Health And Wellness

The Truth About Working With Chronic Illness

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The Truth About Working With Chronic Illness

If you suffer from chronic illness, you may struggle to get through a workday.

People may even believe that just because you work full time, it means your chronic conditions are less severe than others'.

Working doesn’t mean you're more physically able to do things than someone else with chronic conditions. This is an unfortunate daily fight for people with these illnesses.

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I also suffer from chronic illness, and I can’t count the number of times I’ve been told I must not be that “sick” because I'm able to work full time and "if it were serious, you wouldn’t be able to do that."

I’ve experienced being a full-time employee with multiple chronic conditions that leave me feeling as if every day is a battle with my body on whether or not it feels like functioning.

For starters, the quality of life I experience on a day-to-day basis is minimal. There are times (more often than I would like) when the literal act of waking up is exhausting.

There are times when I’m physically unable to wake up, get up, and stay up.

Whether or not your place of employment is flexible with you makes all the difference. For me, rules are rules, and there is no excuse to call in sick any earlier or later than the designated times laid out in the policy manual.

Because of these policies, I have been disciplined for not abiding by them, despite medical documentation indicating I'm unable to follow them for reasons related to my medical conditions.

Have you ever experienced discrimination due to a disabling condition? How do you know if your manager is just following the rules, or if they're being discriminatory on the basis of your disability? And how do you prove that?

Is my manager going to have yet another meeting with me regarding my absences, despite the thousands of notes and documentation from medical professionals and specialists?

Does anyone in management even believe I have these conditions to the severity of each one? How can I explain the symptoms of my conditions in a way my manager will understand?

Am I going to be disciplined because some of my work is late due to my frequent absences? Am I going to get in trouble for having to leave early tomorrow for a doctor's appointment?

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This is what goes through my head upon waking up every single day. And those questions just scratch the surface of what I have to ask myself and worry about when it comes to my employer and my job.

All of this goes on in my head when my feet haven’t even touched the ground.

I have to ask myself a million questions to prepare for what might happen, due to past experiences and being disciplined becasue of the severity of my conditions.

I have to get dressed and all that before leaving the house. On top of that, I have to commute to work on a train, so I have to know the weather, how to dress, the lows and highs for the day, just so that I could make it to work.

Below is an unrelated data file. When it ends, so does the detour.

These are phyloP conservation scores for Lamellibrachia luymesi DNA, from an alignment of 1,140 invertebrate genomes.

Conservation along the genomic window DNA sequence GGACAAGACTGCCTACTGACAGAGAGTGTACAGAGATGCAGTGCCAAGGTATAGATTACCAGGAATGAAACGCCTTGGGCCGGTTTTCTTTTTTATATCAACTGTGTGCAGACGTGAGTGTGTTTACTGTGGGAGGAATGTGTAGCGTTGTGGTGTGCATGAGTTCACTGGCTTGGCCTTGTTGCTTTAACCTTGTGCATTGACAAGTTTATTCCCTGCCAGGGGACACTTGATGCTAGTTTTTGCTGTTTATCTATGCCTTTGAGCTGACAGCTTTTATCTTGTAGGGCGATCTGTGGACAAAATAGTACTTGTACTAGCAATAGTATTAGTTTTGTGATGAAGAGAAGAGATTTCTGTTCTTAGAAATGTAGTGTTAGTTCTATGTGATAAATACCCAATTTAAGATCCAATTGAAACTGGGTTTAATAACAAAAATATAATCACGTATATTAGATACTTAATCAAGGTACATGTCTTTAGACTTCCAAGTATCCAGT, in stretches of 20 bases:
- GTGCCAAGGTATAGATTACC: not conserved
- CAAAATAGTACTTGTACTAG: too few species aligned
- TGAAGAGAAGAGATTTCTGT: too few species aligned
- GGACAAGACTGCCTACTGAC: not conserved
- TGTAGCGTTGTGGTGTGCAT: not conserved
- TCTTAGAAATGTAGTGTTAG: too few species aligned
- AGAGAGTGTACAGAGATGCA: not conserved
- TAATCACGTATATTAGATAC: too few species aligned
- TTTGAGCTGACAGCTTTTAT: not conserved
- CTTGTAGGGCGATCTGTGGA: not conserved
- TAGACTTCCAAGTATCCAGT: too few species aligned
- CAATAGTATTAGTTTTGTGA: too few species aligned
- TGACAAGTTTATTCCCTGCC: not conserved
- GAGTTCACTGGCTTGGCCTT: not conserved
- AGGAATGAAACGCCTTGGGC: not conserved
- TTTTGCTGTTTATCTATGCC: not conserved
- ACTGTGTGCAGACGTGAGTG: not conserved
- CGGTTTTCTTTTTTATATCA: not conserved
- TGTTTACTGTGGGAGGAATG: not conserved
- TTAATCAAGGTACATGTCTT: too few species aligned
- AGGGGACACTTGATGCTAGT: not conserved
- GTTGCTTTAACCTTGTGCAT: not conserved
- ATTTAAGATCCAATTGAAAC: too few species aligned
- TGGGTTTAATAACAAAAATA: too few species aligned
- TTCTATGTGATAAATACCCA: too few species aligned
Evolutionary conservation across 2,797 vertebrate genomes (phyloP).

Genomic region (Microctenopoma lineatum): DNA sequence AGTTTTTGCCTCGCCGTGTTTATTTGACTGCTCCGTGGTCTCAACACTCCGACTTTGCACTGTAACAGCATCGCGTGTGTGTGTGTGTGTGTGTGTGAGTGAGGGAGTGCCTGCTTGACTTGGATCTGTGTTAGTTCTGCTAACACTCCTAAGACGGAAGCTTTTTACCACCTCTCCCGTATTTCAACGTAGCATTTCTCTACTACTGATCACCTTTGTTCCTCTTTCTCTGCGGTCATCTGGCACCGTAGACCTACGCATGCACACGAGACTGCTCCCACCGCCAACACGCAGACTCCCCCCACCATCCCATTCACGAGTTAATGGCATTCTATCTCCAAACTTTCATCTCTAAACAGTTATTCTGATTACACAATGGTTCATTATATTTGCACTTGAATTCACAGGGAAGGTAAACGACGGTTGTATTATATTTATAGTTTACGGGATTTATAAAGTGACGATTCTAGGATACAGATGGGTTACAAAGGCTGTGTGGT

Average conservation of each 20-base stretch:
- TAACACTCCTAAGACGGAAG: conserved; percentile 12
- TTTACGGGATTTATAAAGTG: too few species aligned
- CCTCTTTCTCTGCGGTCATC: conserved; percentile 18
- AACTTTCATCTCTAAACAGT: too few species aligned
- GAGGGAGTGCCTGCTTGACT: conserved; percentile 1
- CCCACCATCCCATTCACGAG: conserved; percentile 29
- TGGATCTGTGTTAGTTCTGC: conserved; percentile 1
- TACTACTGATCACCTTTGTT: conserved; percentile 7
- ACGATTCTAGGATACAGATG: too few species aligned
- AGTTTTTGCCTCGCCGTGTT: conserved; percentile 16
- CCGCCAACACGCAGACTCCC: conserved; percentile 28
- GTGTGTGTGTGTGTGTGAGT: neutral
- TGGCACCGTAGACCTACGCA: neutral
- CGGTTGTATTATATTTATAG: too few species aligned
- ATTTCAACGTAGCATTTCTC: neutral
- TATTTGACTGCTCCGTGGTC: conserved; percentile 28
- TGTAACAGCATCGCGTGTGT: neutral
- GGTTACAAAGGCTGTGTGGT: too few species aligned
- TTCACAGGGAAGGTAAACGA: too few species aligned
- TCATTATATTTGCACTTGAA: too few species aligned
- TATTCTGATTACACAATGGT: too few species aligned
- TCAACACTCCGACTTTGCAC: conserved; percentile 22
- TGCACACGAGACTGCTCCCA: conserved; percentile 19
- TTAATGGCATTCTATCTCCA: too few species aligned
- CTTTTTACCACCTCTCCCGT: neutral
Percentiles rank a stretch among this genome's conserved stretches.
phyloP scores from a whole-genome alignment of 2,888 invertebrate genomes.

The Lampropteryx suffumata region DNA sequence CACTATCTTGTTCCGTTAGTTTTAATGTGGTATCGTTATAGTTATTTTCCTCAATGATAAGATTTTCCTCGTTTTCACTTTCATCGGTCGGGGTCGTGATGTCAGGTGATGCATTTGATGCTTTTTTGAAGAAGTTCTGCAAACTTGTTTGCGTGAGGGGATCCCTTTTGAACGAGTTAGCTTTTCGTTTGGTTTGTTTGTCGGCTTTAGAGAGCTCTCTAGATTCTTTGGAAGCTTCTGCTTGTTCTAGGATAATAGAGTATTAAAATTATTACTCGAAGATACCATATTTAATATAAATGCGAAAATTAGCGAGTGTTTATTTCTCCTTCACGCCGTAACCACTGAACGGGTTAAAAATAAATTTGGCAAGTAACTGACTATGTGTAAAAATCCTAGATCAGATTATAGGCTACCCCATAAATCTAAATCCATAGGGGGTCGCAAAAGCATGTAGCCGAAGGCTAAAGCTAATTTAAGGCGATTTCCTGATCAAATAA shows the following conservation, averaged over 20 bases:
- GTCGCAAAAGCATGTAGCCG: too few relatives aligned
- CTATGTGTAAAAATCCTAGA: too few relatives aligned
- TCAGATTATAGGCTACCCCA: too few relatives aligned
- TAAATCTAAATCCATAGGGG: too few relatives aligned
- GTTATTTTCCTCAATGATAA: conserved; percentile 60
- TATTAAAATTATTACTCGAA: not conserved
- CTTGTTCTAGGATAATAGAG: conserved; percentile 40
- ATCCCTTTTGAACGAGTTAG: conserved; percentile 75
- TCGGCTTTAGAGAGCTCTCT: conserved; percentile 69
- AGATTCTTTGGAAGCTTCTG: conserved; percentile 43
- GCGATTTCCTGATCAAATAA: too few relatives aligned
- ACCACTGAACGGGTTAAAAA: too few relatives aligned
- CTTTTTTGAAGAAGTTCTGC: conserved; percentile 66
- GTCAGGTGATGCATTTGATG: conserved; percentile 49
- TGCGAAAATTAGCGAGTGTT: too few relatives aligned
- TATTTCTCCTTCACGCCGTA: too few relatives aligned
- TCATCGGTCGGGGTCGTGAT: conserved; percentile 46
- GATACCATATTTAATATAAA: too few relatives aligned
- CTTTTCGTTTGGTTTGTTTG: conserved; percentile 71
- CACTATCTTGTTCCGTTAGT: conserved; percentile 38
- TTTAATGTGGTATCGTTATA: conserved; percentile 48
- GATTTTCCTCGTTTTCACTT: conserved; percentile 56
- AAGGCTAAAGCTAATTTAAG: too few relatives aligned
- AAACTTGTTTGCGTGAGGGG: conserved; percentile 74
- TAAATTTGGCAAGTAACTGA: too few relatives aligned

It’s truly astounding how little say medical professionals get when it comes to health needs and accommodations patients need, whether it be employers or insurance companies.

So really, a person's subjective complaints or lack of them regarding their chronic illness hold more weight than the experts who treat those conditions and results of objective medical testing you've undergone.

For me, the actual job isn’t a problem. For over a year now, I’ve been punished for my medical conditions and flareups I have no control over, discriminated against for my disabling conditions, and dealing with a hostile work environment that causes me anxiety every day I leave for work until my workday is over.

So, if anyone believes that those of us who work full or part time have conditions that aren’t severe or that we don’t have functional limitations because we work those jobs, you’re wrong.

Personally, the battle for me is from the time I wake up until the moment I sit down at my desk. This period is the most debilitating and not the essential function of my job.

The other part of this never-ending battle is having to prove your conditions exist and produce severe symptoms because they aren’t visible to the naked eye.

And even when you do everything in your power to prove that and give hundreds of pages of medical evidence, you’re still not believed and still face the very real fear of being discriminated against because of your conditions.

Don’t be so quick to judge someone else because they have a different life than you. It’s a struggle every day to get up and go to work, and I’m lucky if I make it a whole five-day work week.

I’m sure others can relate. Think before you speak to someone’s health.

I’m sure many of you didn’t appreciate or like when people didn’t believe you that something is wrong. So, don’t do that to someone else.

Just because you may not feel able to work does not mean other's conditions are less severe than yours. It doesn’t mean that their symptoms can’t possibly be at the level you experience symptoms.

We’re all human. Many of us are struggling with chronic illness. Instead of assuming, replace your judgments with love and care.

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Brittney Lindstrom is a licensed professional counselor and certified rehabilitation counselor.